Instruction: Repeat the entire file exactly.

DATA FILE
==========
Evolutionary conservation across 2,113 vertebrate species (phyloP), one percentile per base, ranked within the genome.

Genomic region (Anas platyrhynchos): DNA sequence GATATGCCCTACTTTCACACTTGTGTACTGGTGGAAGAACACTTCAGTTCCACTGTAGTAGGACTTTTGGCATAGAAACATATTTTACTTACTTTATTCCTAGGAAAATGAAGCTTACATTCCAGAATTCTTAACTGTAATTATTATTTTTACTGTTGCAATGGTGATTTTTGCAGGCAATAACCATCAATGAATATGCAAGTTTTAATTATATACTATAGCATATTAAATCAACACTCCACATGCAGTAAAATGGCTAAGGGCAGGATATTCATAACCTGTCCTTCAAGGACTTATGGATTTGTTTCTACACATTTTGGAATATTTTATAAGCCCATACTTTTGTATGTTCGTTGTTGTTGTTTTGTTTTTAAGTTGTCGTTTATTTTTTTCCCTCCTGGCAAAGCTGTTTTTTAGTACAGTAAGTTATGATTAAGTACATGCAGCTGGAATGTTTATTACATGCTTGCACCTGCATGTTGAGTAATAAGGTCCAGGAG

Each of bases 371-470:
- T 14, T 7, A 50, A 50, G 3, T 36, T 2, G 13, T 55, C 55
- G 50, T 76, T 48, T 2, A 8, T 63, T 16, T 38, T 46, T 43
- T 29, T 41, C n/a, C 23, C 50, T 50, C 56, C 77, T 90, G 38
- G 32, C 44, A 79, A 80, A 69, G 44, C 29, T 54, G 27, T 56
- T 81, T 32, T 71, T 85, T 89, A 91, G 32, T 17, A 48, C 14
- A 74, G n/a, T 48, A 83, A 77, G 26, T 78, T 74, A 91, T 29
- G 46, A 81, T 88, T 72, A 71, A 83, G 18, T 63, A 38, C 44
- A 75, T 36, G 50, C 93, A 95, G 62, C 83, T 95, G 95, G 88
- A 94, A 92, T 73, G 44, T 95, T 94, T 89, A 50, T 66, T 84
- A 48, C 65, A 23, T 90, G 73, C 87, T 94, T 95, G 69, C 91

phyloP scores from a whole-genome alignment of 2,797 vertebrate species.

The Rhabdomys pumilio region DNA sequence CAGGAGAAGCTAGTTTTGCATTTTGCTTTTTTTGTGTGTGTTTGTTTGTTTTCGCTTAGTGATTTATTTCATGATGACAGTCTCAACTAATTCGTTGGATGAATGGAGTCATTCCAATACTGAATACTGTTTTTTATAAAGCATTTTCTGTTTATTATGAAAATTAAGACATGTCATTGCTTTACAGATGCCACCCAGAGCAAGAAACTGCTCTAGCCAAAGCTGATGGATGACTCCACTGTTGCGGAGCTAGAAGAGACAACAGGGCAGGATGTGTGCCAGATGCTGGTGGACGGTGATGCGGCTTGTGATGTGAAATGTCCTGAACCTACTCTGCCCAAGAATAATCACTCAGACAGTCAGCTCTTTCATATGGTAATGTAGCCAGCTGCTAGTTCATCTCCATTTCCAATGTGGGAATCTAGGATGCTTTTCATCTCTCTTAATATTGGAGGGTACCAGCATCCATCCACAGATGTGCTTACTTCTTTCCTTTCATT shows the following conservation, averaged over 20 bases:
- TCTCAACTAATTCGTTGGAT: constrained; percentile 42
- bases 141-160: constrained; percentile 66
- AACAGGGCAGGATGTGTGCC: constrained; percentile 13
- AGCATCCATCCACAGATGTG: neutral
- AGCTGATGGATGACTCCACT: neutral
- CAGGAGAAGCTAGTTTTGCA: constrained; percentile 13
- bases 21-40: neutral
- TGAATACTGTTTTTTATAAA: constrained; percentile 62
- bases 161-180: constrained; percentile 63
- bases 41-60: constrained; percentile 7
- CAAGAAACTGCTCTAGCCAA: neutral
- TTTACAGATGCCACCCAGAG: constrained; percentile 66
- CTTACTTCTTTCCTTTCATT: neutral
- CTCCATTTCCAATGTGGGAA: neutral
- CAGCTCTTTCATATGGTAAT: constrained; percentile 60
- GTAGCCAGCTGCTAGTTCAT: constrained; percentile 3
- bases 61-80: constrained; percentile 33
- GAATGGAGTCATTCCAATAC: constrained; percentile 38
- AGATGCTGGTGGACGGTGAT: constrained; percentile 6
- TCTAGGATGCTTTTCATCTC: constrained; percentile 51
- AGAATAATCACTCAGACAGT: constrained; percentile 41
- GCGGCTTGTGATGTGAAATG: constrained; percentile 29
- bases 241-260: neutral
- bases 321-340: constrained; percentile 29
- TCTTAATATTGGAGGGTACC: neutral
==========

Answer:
Evolutionary conservation across 2,113 vertebrate species (phyloP), one percentile per base, ranked within the genome.

Genomic region (Anas platyrhynchos): DNA sequence GATATGCCCTACTTTCACACTTGTGTACTGGTGGAAGAACACTTCAGTTCCACTGTAGTAGGACTTTTGGCATAGAAACATATTTTACTTACTTTATTCCTAGGAAAATGAAGCTTACATTCCAGAATTCTTAACTGTAATTATTATTTTTACTGTTGCAATGGTGATTTTTGCAGGCAATAACCATCAATGAATATGCAAGTTTTAATTATATACTATAGCATATTAAATCAACACTCCACATGCAGTAAAATGGCTAAGGGCAGGATATTCATAACCTGTCCTTCAAGGACTTATGGATTTGTTTCTACACATTTTGGAATATTTTATAAGCCCATACTTTTGTATGTTCGTTGTTGTTGTTTTGTTTTTAAGTTGTCGTTTATTTTTTTCCCTCCTGGCAAAGCTGTTTTTTAGTACAGTAAGTTATGATTAAGTACATGCAGCTGGAATGTTTATTACATGCTTGCACCTGCATGTTGAGTAATAAGGTCCAGGAG

Each of bases 371-470:
- T 14, T 7, A 50, A 50, G 3, T 36, T 2, G 13, T 55, C 55
- G 50, T 76, T 48, T 2, A 8, T 63, T 16, T 38, T 46, T 43
- T 29, T 41, C n/a, C 23, C 50, T 50, C 56, C 77, T 90, G 38
- G 32, C 44, A 79, A 80, A 69, G 44, C 29, T 54, G 27, T 56
- T 81, T 32, T 71, T 85, T 89, A 91, G 32, T 17, A 48, C 14
- A 74, G n/a, T 48, A 83, A 77, G 26, T 78, T 74, A 91, T 29
- G 46, A 81, T 88, T 72, A 71, A 83, G 18, T 63, A 38, C 44
- A 75, T 36, G 50, C 93, A 95, G 62, C 83, T 95, G 95, G 88
- A 94, A 92, T 73, G 44, T 95, T 94, T 89, A 50, T 66, T 84
- A 48, C 65, A 23, T 90, G 73, C 87, T 94, T 95, G 69, C 91

phyloP scores from a whole-genome alignment of 2,797 vertebrate species.

The Rhabdomys pumilio region DNA sequence CAGGAGAAGCTAGTTTTGCATTTTGCTTTTTTTGTGTGTGTTTGTTTGTTTTCGCTTAGTGATTTATTTCATGATGACAGTCTCAACTAATTCGTTGGATGAATGGAGTCATTCCAATACTGAATACTGTTTTTTATAAAGCATTTTCTGTTTATTATGAAAATTAAGACATGTCATTGCTTTACAGATGCCACCCAGAGCAAGAAACTGCTCTAGCCAAAGCTGATGGATGACTCCACTGTTGCGGAGCTAGAAGAGACAACAGGGCAGGATGTGTGCCAGATGCTGGTGGACGGTGATGCGGCTTGTGATGTGAAATGTCCTGAACCTACTCTGCCCAAGAATAATCACTCAGACAGTCAGCTCTTTCATATGGTAATGTAGCCAGCTGCTAGTTCATCTCCATTTCCAATGTGGGAATCTAGGATGCTTTTCATCTCTCTTAATATTGGAGGGTACCAGCATCCATCCACAGATGTGCTTACTTCTTTCCTTTCATT shows the following conservation, averaged over 20 bases:
- TCTCAACTAATTCGTTGGAT: constrained; percentile 42
- bases 141-160: constrained; percentile 66
- AACAGGGCAGGATGTGTGCC: constrained; percentile 13
- AGCATCCATCCACAGATGTG: neutral
- AGCTGATGGATGACTCCACT: neutral
- CAGGAGAAGCTAGTTTTGCA: constrained; percentile 13
- bases 21-40: neutral
- TGAATACTGTTTTTTATAAA: constrained; percentile 62
- bases 161-180: constrained; percentile 63
- bases 41-60: constrained; percentile 7
- CAAGAAACTGCTCTAGCCAA: neutral
- TTTACAGATGCCACCCAGAG: constrained; percentile 66
- CTTACTTCTTTCCTTTCATT: neutral
- CTCCATTTCCAATGTGGGAA: neutral
- CAGCTCTTTCATATGGTAAT: constrained; percentile 60
- GTAGCCAGCTGCTAGTTCAT: constrained; percentile 3
- bases 61-80: constrained; percentile 33
- GAATGGAGTCATTCCAATAC: constrained; percentile 38
- AGATGCTGGTGGACGGTGAT: constrained; percentile 6
- TCTAGGATGCTTTTCATCTC: constrained; percentile 51
- AGAATAATCACTCAGACAGT: constrained; percentile 41
- GCGGCTTGTGATGTGAAATG: constrained; percentile 29
- bases 241-260: neutral
- bases 321-340: constrained; percentile 29
- TCTTAATATTGGAGGGTACC: neutral